If we see change as a naturally occurring event - much like the change of seasons - then we can embrace change and enhance our lives. Spring is considered the time of year where things are bursting into bloom and plans become action. States throughout the NEEP region are fully embracing the spirit of spring and showing that there’s no shortage of action.
We have figured out the puzzle pieces that need to come together to decarbonize our economy and mitigate the impacts of climate change. Renewable energy + deep energy efficiency + strategic electrification = the pathways to zero carbon.
On January 25, 2019, NEEP held its first Massachusetts Achieving Zero Energy (MAZE) stakeholders meeting. As an intern who’d just started that same week, I was excited and curious to hear the subject matter and how people from various professional backgrounds thought of the topic.
High Hopes for Energy Efficiency In Massachusetts
It was a typical gray and cold Western Mass winter morning, but November 20, 2018 was no ordinary day. Great anticipation filled the streets of Northampton as the first recreational cannabis dispensary opened its doors for sales. A line of thousands of people stood for hours to purchase locally-grown cannabis. My mom texted from Florida at 7:00 a.m., “your mayor is on the news, he’s first in line”.
On the menu for this Thanksgiving? A silver platter of midterm election results. Politics always comes up at the dinner table in my family, and I am sure the midterm election results will not be left behind this Thanksgiving. One of the subjects I am curious about is how the midterm election will impact energy and climate. Let’s take a look at what we know so far.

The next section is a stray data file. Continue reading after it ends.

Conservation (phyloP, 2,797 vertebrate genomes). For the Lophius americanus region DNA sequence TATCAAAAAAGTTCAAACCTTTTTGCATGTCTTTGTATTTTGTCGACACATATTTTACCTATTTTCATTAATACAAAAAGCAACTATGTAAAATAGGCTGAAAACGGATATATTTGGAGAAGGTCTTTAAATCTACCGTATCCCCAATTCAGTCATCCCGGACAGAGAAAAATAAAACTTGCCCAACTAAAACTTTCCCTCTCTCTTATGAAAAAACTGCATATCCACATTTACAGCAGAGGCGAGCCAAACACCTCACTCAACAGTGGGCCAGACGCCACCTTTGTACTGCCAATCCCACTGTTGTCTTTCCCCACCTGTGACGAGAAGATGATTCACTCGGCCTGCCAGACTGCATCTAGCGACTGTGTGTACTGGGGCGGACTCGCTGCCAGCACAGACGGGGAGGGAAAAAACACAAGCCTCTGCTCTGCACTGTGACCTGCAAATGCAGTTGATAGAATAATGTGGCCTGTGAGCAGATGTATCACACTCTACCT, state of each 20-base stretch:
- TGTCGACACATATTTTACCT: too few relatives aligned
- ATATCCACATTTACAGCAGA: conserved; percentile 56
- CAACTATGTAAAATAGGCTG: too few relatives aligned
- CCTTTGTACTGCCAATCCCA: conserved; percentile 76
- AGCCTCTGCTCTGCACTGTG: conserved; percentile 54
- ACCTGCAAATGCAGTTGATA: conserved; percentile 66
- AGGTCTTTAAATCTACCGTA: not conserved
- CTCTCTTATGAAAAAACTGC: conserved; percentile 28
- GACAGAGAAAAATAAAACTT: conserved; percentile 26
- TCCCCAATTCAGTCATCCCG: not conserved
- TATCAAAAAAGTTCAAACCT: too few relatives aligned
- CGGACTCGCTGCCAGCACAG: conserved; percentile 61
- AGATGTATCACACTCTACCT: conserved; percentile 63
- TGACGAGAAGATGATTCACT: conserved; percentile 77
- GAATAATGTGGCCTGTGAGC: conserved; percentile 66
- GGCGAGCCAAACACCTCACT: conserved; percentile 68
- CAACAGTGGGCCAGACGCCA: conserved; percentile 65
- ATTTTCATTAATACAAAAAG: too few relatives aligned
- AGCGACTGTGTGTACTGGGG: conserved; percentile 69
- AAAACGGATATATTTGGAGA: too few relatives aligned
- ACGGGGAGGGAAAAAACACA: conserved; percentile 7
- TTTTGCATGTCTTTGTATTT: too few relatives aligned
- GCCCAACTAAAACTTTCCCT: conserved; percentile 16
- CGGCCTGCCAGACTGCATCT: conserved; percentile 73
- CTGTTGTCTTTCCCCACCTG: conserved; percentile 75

A timer is ticking, and just when you think you know how much time is left until the buzzer rings, you are presented with a new target. An Intergovernmental Panel on Climate Change (IPCC) special report finds that limiting global warming to 1.5°C requires “rapid and far-reaching” transitions in land, energy, industry, buildings, transport, and cities. Global carbon dioxide (CO2) emissions need to fall by 45 percent from 2010 levels by 2030, reaching net zero by 2050.
As school starts back up, students are returning to their academic routines and teachers are setting plans for the year. Similarly, a few states in New England have the utilities going through their three-year planning process for energy efficiency. Connecticut, Maine, and Massachusetts planning sessions are in full swing, and thus far, they get an A+ effort. There’s always room for growth, though.